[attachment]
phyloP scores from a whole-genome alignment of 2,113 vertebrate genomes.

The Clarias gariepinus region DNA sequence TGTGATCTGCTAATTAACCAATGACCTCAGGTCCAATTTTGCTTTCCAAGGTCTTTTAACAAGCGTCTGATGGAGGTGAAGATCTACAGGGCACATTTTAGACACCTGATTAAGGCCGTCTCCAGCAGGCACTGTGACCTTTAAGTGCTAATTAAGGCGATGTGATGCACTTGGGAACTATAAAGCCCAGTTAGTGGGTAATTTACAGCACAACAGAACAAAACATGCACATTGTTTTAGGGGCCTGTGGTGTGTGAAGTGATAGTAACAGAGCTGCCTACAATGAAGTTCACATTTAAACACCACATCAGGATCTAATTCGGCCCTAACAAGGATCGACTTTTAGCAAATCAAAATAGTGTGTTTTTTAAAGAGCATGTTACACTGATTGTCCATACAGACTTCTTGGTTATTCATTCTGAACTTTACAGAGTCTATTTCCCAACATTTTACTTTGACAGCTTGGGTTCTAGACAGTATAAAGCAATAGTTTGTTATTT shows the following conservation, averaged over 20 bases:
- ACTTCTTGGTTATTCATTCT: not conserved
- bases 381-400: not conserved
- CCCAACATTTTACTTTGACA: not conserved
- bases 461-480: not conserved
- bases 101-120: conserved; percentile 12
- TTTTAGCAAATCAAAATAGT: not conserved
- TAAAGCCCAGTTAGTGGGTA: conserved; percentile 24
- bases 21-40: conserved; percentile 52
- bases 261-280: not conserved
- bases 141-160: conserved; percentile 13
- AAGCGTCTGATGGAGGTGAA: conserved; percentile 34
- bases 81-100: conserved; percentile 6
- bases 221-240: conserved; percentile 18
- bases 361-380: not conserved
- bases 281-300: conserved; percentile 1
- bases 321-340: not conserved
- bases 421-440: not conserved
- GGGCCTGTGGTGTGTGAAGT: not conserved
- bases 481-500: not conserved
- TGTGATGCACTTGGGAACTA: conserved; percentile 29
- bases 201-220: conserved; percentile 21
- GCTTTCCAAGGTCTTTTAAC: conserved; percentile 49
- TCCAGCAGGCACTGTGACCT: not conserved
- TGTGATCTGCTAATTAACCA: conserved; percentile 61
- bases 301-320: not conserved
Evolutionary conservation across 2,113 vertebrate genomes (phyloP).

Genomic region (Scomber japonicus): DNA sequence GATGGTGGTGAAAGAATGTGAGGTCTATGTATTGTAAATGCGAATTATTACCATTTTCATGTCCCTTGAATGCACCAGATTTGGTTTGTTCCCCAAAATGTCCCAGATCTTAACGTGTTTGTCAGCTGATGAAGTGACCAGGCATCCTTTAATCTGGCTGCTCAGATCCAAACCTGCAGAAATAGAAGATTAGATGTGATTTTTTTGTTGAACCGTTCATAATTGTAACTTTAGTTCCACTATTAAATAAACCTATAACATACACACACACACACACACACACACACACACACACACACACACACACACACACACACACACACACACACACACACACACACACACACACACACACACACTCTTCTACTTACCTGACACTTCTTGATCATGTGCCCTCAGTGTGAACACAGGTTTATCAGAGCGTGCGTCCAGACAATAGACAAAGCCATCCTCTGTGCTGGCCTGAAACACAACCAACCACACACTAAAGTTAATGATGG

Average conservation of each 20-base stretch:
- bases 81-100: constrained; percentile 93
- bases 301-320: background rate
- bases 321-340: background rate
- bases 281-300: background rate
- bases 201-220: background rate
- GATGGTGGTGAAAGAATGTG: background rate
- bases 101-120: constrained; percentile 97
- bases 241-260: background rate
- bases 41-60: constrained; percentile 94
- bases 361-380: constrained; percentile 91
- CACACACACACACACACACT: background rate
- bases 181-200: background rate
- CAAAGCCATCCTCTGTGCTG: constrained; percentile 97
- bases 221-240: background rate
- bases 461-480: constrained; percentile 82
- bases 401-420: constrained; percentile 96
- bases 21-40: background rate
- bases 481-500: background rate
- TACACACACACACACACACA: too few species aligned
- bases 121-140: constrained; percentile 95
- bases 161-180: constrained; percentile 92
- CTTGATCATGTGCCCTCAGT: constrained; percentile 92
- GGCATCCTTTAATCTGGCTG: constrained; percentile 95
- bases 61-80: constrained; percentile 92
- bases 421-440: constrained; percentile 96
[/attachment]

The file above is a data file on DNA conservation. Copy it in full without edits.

phyloP scores from a whole-genome alignment of 2,113 vertebrate genomes.

The Clarias gariepinus region DNA sequence TGTGATCTGCTAATTAACCAATGACCTCAGGTCCAATTTTGCTTTCCAAGGTCTTTTAACAAGCGTCTGATGGAGGTGAAGATCTACAGGGCACATTTTAGACACCTGATTAAGGCCGTCTCCAGCAGGCACTGTGACCTTTAAGTGCTAATTAAGGCGATGTGATGCACTTGGGAACTATAAAGCCCAGTTAGTGGGTAATTTACAGCACAACAGAACAAAACATGCACATTGTTTTAGGGGCCTGTGGTGTGTGAAGTGATAGTAACAGAGCTGCCTACAATGAAGTTCACATTTAAACACCACATCAGGATCTAATTCGGCCCTAACAAGGATCGACTTTTAGCAAATCAAAATAGTGTGTTTTTTAAAGAGCATGTTACACTGATTGTCCATACAGACTTCTTGGTTATTCATTCTGAACTTTACAGAGTCTATTTCCCAACATTTTACTTTGACAGCTTGGGTTCTAGACAGTATAAAGCAATAGTTTGTTATTT shows the following conservation, averaged over 20 bases:
- ACTTCTTGGTTATTCATTCT: not conserved
- bases 381-400: not conserved
- CCCAACATTTTACTTTGACA: not conserved
- bases 461-480: not conserved
- bases 101-120: conserved; percentile 12
- TTTTAGCAAATCAAAATAGT: not conserved
- TAAAGCCCAGTTAGTGGGTA: conserved; percentile 24
- bases 21-40: conserved; percentile 52
- bases 261-280: not conserved
- bases 141-160: conserved; percentile 13
- AAGCGTCTGATGGAGGTGAA: conserved; percentile 34
- bases 81-100: conserved; percentile 6
- bases 221-240: conserved; percentile 18
- bases 361-380: not conserved
- bases 281-300: conserved; percentile 1
- bases 321-340: not conserved
- bases 421-440: not conserved
- GGGCCTGTGGTGTGTGAAGT: not conserved
- bases 481-500: not conserved
- TGTGATGCACTTGGGAACTA: conserved; percentile 29
- bases 201-220: conserved; percentile 21
- GCTTTCCAAGGTCTTTTAAC: conserved; percentile 49
- TCCAGCAGGCACTGTGACCT: not conserved
- TGTGATCTGCTAATTAACCA: conserved; percentile 61
- bases 301-320: not conserved
Evolutionary conservation across 2,113 vertebrate genomes (phyloP).

Genomic region (Scomber japonicus): DNA sequence GATGGTGGTGAAAGAATGTGAGGTCTATGTATTGTAAATGCGAATTATTACCATTTTCATGTCCCTTGAATGCACCAGATTTGGTTTGTTCCCCAAAATGTCCCAGATCTTAACGTGTTTGTCAGCTGATGAAGTGACCAGGCATCCTTTAATCTGGCTGCTCAGATCCAAACCTGCAGAAATAGAAGATTAGATGTGATTTTTTTGTTGAACCGTTCATAATTGTAACTTTAGTTCCACTATTAAATAAACCTATAACATACACACACACACACACACACACACACACACACACACACACACACACACACACACACACACACACACACACACACACACACACACACACACACACACACTCTTCTACTTACCTGACACTTCTTGATCATGTGCCCTCAGTGTGAACACAGGTTTATCAGAGCGTGCGTCCAGACAATAGACAAAGCCATCCTCTGTGCTGGCCTGAAACACAACCAACCACACACTAAAGTTAATGATGG

Average conservation of each 20-base stretch:
- bases 81-100: constrained; percentile 93
- bases 301-320: background rate
- bases 321-340: background rate
- bases 281-300: background rate
- bases 201-220: background rate
- GATGGTGGTGAAAGAATGTG: background rate
- bases 101-120: constrained; percentile 97
- bases 241-260: background rate
- bases 41-60: constrained; percentile 94
- bases 361-380: constrained; percentile 91
- CACACACACACACACACACT: background rate
- bases 181-200: background rate
- CAAAGCCATCCTCTGTGCTG: constrained; percentile 97
- bases 221-240: background rate
- bases 461-480: constrained; percentile 82
- bases 401-420: constrained; percentile 96
- bases 21-40: background rate
- bases 481-500: background rate
- TACACACACACACACACACA: too few species aligned
- bases 121-140: constrained; percentile 95
- bases 161-180: constrained; percentile 92
- CTTGATCATGTGCCCTCAGT: constrained; percentile 92
- GGCATCCTTTAATCTGGCTG: constrained; percentile 95
- bases 61-80: constrained; percentile 92
- bases 421-440: constrained; percentile 96